|Publication number||US5498961 A|
|Application number||US 08/207,529|
|Publication date||Mar 12, 1996|
|Filing date||Mar 7, 1994|
|Priority date||Mar 6, 1993|
|Also published as||EP0615135A1, EP0615135B1|
|Publication number||08207529, 207529, US 5498961 A, US 5498961A, US-A-5498961, US5498961 A, US5498961A|
|Inventors||Michael H. Kuhn, Volker Rasche, Roland Proksa|
|Original Assignee||U.S. Philips Corporation|
|Export Citation||BiBTeX, EndNote, RefMan|
|Patent Citations (4), Referenced by (19), Classifications (7), Legal Events (5)|
|External Links: USPTO, USPTO Assignment, Espacenet|
1. Field of the Invention
The invention relates to an MR method for two-dimensional or three-dimensional imaging of an examination zone, in which a set of raw data is repeatedly measured and an image of the examination zone can be reconstructed from each set, in which the raw data of a set is acquired with different measurement parameters, and in which different sets contain raw data acquired with the same measurement parameters.
2. Description of the Related Art
Measurement parameters in this respect are magnitude and/or direction of the magnetic gradient fields acting, or having acted, on the examination zone as from the excitation of the nuclear magnetization in the examination zone by one or more RF pulses until acquisition of the MR signal. The temporal resolution of an MR image produced by an MR method (MR=Magnetic Resonance) is determined by the measurement period within which the set of raw data required for an MR image can be acquired. Dynamic processes in the examination zone, for example the propagation of a contrast medium, which occur within a period of time which is shorter than the measurement period can also influence an MR image, but the known method of the kind set forth cannot provide an indication as to when these processes have occurred during the measurement period. A similar limitation in respect of spatial resolution occurs in the case of slice images of a moving patient.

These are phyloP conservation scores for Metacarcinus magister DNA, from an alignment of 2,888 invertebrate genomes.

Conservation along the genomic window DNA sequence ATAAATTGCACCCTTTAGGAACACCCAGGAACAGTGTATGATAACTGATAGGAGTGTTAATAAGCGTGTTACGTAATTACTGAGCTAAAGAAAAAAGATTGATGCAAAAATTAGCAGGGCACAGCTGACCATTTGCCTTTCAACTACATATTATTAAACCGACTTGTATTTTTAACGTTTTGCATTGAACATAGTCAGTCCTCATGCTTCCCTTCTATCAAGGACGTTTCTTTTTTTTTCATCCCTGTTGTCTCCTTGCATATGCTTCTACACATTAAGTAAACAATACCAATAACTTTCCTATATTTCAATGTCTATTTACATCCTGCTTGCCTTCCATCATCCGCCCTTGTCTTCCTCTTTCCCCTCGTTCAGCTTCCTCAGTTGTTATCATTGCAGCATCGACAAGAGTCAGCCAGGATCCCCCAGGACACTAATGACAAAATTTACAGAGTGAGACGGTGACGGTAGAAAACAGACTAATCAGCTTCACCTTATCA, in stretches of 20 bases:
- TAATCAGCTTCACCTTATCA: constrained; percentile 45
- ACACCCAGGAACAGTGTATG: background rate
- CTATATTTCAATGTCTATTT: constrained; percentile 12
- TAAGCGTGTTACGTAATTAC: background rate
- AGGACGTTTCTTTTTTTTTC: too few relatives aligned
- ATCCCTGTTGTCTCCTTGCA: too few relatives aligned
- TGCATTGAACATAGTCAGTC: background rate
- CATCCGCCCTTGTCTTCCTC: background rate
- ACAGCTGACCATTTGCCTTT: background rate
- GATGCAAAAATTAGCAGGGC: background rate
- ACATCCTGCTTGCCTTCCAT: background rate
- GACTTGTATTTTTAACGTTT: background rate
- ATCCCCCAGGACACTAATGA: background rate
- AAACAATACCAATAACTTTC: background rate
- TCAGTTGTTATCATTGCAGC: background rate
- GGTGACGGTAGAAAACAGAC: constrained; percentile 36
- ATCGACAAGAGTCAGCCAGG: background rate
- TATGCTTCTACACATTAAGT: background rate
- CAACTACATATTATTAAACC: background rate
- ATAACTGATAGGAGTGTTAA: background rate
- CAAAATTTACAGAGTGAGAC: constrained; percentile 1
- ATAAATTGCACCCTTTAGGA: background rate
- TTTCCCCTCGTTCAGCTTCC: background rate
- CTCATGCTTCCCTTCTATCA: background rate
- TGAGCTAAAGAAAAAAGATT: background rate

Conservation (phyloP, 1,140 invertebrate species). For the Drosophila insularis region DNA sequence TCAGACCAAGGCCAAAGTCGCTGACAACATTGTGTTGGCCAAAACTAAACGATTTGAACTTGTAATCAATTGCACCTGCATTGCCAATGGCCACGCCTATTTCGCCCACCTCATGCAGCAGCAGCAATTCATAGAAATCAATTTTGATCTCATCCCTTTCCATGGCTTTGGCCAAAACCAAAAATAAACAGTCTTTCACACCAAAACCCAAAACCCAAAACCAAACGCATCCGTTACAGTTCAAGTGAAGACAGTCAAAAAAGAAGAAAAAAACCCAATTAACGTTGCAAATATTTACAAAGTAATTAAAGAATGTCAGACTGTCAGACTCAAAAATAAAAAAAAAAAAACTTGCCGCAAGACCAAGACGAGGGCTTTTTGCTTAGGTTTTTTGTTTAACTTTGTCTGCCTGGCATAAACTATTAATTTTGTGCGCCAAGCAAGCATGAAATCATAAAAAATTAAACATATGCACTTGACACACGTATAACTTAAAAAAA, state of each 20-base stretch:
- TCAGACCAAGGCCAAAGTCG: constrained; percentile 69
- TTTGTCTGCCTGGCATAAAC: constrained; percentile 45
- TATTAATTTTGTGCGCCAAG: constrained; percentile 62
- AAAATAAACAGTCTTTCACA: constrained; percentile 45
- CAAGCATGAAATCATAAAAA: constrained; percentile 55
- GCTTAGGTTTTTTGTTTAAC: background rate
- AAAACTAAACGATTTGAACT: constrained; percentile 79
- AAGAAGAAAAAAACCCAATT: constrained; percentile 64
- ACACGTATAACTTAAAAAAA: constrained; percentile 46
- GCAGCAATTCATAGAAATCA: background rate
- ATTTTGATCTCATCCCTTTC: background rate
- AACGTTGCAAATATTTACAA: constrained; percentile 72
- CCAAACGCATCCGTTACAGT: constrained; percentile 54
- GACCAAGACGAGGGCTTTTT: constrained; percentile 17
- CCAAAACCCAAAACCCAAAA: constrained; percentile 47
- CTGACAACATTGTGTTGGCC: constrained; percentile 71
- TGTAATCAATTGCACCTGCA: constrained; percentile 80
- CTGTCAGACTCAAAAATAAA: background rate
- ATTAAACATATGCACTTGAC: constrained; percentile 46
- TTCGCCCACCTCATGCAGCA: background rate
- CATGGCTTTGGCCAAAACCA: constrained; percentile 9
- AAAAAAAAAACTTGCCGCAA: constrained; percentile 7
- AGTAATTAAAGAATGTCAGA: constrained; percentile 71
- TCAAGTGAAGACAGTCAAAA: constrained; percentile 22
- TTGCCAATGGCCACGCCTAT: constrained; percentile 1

It is to be noted that from U.S. Pat. No. 4,710,717 an MR method is known for the imaging of periodically pulsating objects, notably the human heart, in which several sets of raw data are measured, the position in time relative to the cardiac cycle during which they are acquired being assigned to the raw data by way of an ECG signal. The sets of raw data, however, are not measured successively in time, but quasi-simultaneously in that during each cardiac cycle several MR sequences with identical magnetic gradient fields act on the examination zone. The phase encoding gradients are changed from one cardiac cycle to another, so that the acquisition of the raw data sets is completed after a number of cardiac cycles which is dependent on the spatial resolution. The reconstruction of the examination zone in a given phase of the cardiac cycle utilizes the raw data measured during this phase in the individual cardiac cycles. If no raw data has been acquired during the relevant phase in a cardiac cycle, the desired raw data is calculated from the raw data of these sequences measured directly before and directly after the desired phase in the relevant cardiac cycle.
The MR image reconstructed by means of this data thus contains data from each cardiac cycle, so that improvement of the temporal resolution is not possible. The possibility of imaging individual phases of the cardiac action with a comparatively small amount of motional unsharpness is based on the fact that the nuclear magnetization distribution in the examination zone is periodically recurrent. When this is not the case, for example in the event of an examination by means of a contrast medium (during the phase in which the contrast medium flows into the examination zone), the known method fails.